This site was started on 12-12-12! The summary pages below will be completed first, and then we will work on the page details for each Holiday and Observances and link them up on the appropriate pages.
Some of the Most Popular January Holidays are:
on January 1
- Martin Luther King Jr. Day on January 20, 2020
- Chinese New Year on January 25, 2020
January is also National Soup Month!
Some of the most popular February Holidays are:
on February 2
- Presidents Day / Washington’s Birthday on February 17, 2020
on February 14
A great week is the Random Acts of Kindness Week – February 16-22, 2020
Some of the most popular March Holidays are:
Some of the most popular April Holidays are:
- April Fool’s Day - April 1 - April 12, 2020 - April 22
Some of the most popular May Holidays are:
- Cinco de Mayo – May 5 – May 10, 2020
- Armed Forces Day – May 16, 2020 – May 25, 2020
Some of the Most Popular June Holidays are:
– June 21, 2020
Some of the most popular July Holidays are:
- July 4
- Parents Day – July 26, 2020 (Fourth Sunday in July)
- Friendship Day – July 30, 2020
Some of the most popular August Holidays:
- National Parks Month
Some of the most popular September Holidays are:
– September 7, 2020
- Patriot’s Day and 9/11 Remembrance Day – September 11
- National Grandparent’s Day – September 13, 2020
Some of the most popular October Holidays are:
- Columbus Day – October 12, 2020
- Make a Difference Day – October 27 – October 31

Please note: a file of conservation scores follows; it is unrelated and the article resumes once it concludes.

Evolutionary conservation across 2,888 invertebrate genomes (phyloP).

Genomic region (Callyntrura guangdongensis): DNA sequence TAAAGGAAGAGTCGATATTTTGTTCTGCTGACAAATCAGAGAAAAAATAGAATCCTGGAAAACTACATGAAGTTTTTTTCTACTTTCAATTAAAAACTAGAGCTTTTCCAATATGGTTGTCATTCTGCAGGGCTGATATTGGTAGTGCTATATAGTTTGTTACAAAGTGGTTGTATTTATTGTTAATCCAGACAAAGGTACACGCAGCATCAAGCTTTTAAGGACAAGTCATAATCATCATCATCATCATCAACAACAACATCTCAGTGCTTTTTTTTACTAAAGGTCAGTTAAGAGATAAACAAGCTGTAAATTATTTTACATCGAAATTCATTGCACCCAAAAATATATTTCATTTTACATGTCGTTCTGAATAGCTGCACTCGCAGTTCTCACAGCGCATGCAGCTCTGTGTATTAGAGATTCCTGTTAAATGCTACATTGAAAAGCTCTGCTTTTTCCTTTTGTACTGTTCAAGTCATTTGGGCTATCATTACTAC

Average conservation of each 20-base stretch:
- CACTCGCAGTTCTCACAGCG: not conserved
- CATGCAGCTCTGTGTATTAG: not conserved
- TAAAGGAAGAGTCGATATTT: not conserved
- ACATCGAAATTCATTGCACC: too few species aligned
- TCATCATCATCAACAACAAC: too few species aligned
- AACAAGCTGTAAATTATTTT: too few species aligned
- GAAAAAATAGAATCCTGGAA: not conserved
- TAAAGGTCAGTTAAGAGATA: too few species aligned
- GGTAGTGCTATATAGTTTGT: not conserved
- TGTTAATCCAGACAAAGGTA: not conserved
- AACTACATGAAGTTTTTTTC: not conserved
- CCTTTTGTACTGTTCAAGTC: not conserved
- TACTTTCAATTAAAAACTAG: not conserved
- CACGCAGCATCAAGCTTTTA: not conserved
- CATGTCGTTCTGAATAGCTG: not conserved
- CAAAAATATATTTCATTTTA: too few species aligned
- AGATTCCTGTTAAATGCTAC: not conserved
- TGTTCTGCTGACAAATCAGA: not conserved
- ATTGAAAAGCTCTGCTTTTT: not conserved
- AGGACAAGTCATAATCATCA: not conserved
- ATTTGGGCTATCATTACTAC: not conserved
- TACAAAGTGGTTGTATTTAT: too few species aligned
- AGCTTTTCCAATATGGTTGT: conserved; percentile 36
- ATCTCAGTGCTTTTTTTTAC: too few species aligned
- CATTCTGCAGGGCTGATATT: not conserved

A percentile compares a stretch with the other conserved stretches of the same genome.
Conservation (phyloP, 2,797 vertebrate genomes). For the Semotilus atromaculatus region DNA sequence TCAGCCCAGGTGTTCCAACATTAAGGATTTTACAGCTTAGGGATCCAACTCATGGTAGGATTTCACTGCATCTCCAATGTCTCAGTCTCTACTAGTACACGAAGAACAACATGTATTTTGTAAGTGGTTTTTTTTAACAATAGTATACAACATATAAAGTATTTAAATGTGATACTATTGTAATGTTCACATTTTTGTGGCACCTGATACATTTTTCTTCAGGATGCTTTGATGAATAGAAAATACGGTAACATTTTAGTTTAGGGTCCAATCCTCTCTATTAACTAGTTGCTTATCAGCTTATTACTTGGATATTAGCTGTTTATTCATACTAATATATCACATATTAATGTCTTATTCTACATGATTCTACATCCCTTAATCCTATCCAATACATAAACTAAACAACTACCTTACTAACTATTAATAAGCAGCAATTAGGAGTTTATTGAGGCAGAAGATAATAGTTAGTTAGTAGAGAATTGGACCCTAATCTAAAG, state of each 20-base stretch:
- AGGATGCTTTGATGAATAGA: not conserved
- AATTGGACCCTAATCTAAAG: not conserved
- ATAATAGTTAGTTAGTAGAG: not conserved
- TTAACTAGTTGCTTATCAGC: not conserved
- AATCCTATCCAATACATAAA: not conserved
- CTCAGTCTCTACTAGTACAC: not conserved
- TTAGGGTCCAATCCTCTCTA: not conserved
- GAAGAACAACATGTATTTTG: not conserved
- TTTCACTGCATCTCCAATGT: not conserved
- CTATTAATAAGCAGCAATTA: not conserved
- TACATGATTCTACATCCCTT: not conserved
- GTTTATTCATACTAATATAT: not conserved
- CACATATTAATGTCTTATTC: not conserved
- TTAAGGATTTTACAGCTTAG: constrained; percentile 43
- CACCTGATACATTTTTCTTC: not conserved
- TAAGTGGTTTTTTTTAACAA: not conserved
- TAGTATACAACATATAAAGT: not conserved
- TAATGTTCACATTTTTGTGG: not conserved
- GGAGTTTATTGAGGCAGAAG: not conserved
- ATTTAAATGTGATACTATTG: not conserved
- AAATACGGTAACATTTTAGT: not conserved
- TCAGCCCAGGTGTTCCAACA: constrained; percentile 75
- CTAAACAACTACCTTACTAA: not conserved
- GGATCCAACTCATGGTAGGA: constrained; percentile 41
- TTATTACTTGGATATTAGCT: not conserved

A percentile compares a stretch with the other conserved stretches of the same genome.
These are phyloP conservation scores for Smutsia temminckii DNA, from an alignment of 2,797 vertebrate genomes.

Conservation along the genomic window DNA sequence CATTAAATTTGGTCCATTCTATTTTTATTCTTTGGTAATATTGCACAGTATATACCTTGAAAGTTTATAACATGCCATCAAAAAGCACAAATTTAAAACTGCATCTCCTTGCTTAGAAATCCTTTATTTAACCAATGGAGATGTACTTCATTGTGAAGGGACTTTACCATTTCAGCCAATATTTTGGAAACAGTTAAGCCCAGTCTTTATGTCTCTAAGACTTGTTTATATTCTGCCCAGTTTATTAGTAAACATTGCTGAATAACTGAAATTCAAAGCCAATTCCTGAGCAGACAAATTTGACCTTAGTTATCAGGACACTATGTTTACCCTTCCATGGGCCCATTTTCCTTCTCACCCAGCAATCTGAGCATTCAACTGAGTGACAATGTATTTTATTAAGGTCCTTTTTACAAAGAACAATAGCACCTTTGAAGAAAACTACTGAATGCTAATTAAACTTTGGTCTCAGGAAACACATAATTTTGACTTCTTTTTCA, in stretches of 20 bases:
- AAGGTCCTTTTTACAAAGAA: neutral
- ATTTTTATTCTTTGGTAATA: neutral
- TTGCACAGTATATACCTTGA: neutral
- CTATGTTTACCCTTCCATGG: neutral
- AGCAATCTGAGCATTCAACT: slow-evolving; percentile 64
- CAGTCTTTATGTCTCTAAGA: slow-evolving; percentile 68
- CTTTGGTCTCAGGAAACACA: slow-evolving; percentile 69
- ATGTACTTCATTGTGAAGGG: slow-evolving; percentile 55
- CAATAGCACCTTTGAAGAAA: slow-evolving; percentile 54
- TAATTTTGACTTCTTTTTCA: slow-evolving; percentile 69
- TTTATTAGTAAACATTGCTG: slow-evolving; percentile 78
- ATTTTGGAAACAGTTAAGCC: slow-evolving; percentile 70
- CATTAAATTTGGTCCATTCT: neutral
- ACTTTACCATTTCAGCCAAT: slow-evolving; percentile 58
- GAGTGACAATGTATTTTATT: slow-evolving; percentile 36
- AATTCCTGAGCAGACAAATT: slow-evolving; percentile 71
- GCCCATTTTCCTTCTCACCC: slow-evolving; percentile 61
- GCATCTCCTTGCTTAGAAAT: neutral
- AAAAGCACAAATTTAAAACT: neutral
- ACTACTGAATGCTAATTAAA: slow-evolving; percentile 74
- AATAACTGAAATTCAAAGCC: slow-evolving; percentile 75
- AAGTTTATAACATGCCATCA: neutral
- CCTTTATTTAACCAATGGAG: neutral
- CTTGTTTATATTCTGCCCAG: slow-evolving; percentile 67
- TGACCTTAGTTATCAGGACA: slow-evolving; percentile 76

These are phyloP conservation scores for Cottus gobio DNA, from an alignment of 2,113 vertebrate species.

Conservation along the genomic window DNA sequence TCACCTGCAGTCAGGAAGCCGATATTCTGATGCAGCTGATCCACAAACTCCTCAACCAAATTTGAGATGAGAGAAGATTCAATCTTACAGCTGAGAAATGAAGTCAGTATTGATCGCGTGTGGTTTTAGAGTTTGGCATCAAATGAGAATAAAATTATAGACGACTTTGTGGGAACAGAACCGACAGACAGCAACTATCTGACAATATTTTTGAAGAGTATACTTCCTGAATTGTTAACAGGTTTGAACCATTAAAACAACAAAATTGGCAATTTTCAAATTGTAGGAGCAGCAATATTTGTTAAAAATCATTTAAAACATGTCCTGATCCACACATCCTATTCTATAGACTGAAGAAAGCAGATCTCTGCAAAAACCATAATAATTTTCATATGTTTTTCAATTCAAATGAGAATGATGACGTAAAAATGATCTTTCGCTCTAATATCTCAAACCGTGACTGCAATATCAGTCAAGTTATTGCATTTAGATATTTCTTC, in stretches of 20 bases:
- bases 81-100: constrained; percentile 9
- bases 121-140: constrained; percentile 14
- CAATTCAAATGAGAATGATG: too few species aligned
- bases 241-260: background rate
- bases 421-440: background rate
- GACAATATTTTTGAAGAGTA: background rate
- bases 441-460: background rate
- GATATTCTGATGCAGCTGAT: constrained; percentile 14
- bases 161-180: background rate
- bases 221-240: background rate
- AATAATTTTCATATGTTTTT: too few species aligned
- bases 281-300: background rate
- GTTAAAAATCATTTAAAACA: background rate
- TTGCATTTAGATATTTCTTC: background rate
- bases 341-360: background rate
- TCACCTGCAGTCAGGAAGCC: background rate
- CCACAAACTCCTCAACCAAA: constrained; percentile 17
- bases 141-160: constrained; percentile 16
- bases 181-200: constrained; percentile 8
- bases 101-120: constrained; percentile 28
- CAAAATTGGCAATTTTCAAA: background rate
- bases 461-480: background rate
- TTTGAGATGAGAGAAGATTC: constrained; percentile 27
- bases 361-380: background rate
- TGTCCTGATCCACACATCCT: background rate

Some of the most popular November Holidays are:
- November 11 - November 26, 2020
Some of the most popular December Holidays are:
– Eve of Dec 12-Eve of Dec 180, 2020 - December 25 - December 31
Happy Holidays to All.
Solo Build It , or SBI , is the awesome E-Business software that we are using for this site!
My parents’ wedding anniversary is on May 1, so the date has always been a significant one in my family, and each year, we find a way to make it special. It wasn’t until I was in middle school that I realized the love of my folks wasn’t the only reason others were observing the date, because all over the northern hemisphere, people find different ways to celebrate May Day. Just because it isn’t an official holiday in the U.S. doesn’t mean you can’t celebrate it yourself.
Though it isn’t considered an official national holiday in America, May Day is still celebrated across the country in different ways. To some people, May Day is a celebration of all things spring. The annual holiday honoring the season has its roots in ancient Indian and Egyptian spring festivals, the ancient Roman festival honoring Flora, goddess of springtime, and the druid tradition of tree worship. It’s a day to bask in the warm weather, spread springtime joy, and appreciate the environment.
But for many, especially in the United States, May Day isn’t all flowers and sunshine. It’s also International Workers Day, an annual event that not only honors the contribution of working people, but also gives them a day to have their voices heard. Since the spring of 1886, a time unions, reformers, workers, and others came together in Chicago to protest against unfair working conditions, May Day has become a day for civil protests and social activism.
It’s a holiday we should all be paying more attention to, so whether you’re interested in making flower crowns or marching for working moms, here are 10 ways you can celebrate May Day this year.